The Kubernetes-native platform (v2).
The Package manager for Kubernetes.
The Kubernetes-native Service Broker.
When using the app ssl feature for non-production applications or when installing SSL for the platform, you can avoid the costs associated with the SSL certificate by using a self-signed SSL certificate. Though the certificate implements full encryption, visitors to your site will see a browser warning indicating that the certificate should not be trusted.
The openssl library is required to generate your own certificate. Run the following command in your local environment to see if you already have openssl installed.
$ which openssl /usr/bin/openssl
If the which command does not return a path then you will need to install openssl yourself:
|If you have...||Install with...|
|Mac OS X||Homebrew:
|Windows||complete package .exe installed|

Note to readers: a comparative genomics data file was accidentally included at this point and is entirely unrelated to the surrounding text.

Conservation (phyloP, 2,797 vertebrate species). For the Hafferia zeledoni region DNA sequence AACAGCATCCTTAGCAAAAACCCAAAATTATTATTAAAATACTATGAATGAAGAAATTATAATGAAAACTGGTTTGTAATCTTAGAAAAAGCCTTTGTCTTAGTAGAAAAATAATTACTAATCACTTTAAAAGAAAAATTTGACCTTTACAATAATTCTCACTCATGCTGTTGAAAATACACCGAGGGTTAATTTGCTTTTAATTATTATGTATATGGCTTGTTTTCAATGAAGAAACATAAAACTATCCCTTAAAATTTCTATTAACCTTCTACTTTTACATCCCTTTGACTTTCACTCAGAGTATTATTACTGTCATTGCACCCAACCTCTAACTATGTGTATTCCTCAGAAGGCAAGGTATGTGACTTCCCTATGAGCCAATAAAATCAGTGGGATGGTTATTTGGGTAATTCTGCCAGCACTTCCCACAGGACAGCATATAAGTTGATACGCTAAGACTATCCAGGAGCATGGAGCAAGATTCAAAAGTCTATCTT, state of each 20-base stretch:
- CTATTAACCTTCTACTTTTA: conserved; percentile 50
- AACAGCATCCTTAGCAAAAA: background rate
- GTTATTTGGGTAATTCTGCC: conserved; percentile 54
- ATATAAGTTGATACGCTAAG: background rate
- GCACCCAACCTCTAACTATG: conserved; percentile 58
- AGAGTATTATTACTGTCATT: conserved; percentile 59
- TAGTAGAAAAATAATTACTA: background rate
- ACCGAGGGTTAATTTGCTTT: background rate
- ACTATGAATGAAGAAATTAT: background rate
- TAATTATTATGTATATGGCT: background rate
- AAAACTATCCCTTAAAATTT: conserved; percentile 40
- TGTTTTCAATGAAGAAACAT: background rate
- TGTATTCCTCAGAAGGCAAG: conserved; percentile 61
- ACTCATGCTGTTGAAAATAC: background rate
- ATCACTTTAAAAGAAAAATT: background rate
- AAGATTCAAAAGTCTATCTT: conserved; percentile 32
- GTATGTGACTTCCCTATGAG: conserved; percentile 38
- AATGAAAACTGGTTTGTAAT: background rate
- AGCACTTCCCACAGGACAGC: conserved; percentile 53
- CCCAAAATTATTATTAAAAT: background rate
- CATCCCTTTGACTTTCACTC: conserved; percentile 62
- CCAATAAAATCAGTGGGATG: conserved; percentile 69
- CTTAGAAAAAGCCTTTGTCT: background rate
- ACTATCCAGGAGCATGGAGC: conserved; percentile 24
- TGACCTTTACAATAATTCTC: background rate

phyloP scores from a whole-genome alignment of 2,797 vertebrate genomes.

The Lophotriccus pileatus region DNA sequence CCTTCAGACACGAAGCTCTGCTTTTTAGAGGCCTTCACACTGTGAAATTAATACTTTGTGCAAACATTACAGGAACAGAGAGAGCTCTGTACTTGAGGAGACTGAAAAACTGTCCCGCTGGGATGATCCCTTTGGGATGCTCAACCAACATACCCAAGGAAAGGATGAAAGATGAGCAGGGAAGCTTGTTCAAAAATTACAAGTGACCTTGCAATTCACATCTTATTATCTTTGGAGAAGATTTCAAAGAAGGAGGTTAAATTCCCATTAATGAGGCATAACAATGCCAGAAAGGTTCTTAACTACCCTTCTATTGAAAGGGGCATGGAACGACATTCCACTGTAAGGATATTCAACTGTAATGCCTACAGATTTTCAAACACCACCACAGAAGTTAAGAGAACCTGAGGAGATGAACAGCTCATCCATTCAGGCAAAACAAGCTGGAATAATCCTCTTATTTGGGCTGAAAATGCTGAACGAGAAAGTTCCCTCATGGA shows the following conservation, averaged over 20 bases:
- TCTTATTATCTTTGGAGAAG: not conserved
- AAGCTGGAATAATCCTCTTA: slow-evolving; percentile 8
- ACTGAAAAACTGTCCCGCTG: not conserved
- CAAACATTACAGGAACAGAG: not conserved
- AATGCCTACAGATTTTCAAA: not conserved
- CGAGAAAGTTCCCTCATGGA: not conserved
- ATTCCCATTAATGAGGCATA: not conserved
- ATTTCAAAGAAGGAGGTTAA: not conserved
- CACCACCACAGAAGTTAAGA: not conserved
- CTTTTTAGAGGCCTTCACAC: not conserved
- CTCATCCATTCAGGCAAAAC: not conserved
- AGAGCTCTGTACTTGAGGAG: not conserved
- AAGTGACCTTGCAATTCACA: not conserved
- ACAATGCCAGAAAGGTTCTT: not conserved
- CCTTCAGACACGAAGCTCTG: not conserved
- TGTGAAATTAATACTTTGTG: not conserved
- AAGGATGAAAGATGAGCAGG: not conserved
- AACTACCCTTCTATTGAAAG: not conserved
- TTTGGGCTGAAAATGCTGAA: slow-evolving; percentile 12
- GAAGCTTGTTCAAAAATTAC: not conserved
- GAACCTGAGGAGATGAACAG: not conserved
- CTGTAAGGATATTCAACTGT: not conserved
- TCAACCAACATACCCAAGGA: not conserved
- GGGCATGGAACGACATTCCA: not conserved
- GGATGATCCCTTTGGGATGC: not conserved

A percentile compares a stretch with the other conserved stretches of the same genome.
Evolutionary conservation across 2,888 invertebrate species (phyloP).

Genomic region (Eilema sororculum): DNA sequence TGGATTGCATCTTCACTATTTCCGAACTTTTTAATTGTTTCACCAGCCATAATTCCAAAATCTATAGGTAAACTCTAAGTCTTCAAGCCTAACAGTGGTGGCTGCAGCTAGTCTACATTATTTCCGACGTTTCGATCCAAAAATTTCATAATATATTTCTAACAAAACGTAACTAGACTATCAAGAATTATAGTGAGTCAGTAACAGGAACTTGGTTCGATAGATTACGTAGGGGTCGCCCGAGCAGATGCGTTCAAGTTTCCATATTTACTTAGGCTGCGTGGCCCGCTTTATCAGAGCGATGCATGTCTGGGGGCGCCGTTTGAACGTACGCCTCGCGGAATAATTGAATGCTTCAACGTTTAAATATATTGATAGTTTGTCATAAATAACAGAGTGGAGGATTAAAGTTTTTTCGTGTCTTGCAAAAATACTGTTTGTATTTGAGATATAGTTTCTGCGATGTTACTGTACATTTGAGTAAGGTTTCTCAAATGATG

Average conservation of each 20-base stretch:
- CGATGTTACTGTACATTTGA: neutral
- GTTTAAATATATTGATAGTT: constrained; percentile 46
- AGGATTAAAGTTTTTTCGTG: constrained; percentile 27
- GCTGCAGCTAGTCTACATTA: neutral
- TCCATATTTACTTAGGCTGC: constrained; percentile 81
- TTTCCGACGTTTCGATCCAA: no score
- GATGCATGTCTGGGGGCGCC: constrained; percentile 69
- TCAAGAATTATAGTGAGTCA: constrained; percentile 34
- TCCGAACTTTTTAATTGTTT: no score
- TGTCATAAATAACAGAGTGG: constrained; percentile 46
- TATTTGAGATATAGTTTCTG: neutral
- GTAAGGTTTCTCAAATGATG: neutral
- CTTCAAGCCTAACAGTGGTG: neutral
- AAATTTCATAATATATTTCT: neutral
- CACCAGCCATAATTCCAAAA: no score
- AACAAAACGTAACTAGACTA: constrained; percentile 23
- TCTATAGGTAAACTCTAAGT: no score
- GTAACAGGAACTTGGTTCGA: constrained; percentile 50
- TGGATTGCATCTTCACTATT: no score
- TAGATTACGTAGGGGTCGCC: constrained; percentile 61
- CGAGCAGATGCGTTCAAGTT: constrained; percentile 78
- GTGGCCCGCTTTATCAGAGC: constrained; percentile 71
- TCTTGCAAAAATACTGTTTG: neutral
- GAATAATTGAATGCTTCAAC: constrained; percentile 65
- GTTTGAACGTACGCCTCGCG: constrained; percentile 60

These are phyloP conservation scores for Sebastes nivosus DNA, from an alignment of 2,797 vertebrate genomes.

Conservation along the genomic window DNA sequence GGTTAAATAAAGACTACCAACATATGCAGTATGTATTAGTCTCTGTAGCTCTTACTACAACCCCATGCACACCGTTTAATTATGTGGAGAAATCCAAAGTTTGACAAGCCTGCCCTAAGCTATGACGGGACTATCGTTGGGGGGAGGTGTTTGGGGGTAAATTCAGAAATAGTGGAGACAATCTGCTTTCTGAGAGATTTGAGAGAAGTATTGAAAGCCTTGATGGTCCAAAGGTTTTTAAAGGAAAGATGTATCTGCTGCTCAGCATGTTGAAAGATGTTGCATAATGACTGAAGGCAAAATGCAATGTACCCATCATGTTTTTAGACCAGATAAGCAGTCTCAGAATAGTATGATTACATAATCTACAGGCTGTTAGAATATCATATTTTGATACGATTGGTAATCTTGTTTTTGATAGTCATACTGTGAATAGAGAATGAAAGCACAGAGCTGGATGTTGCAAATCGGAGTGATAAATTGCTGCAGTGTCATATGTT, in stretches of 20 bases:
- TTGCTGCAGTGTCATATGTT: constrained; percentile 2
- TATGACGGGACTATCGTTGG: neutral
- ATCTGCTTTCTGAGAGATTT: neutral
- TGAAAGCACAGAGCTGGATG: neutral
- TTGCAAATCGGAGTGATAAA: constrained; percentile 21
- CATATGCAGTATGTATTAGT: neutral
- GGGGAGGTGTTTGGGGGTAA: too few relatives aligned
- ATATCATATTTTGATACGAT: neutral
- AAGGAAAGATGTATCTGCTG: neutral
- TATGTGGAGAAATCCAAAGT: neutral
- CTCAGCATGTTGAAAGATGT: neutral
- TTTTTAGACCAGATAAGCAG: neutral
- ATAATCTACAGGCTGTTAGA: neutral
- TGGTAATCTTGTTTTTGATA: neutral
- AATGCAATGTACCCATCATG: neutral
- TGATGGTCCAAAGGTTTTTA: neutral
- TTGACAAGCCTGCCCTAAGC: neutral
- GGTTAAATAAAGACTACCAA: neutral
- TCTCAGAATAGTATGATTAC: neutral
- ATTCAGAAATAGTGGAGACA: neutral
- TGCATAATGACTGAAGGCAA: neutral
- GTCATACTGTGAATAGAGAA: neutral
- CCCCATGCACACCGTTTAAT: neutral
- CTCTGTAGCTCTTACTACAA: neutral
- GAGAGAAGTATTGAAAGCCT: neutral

A private key and certificate signing request are required to create an SSL certificate. These can be generated with a few simple commands. When the openssl req command asks for a “challenge password”, just press return, leaving the password empty.
$ openssl genrsa -des3 -passout pass:x -out server.pass.key 2048 ... $ openssl rsa -passin pass:x -in server.pass.key -out server.key writing RSA key $ rm server.pass.key $ openssl req -new -key server.key -out server.csr ... Country Name (2 letter code) [AU]:US State or Province Name (full name) [Some-State]:California ... A challenge password : ...
The self-signed SSL certificate is generated from the server.key private key and server.csr files.
$ openssl x509 -req -days 365 -in server.csr -signkey server.key -out server.crt
The server.crt file is your site certificate suitable for use with Drycc's SSL endpoint along with the server.key private key.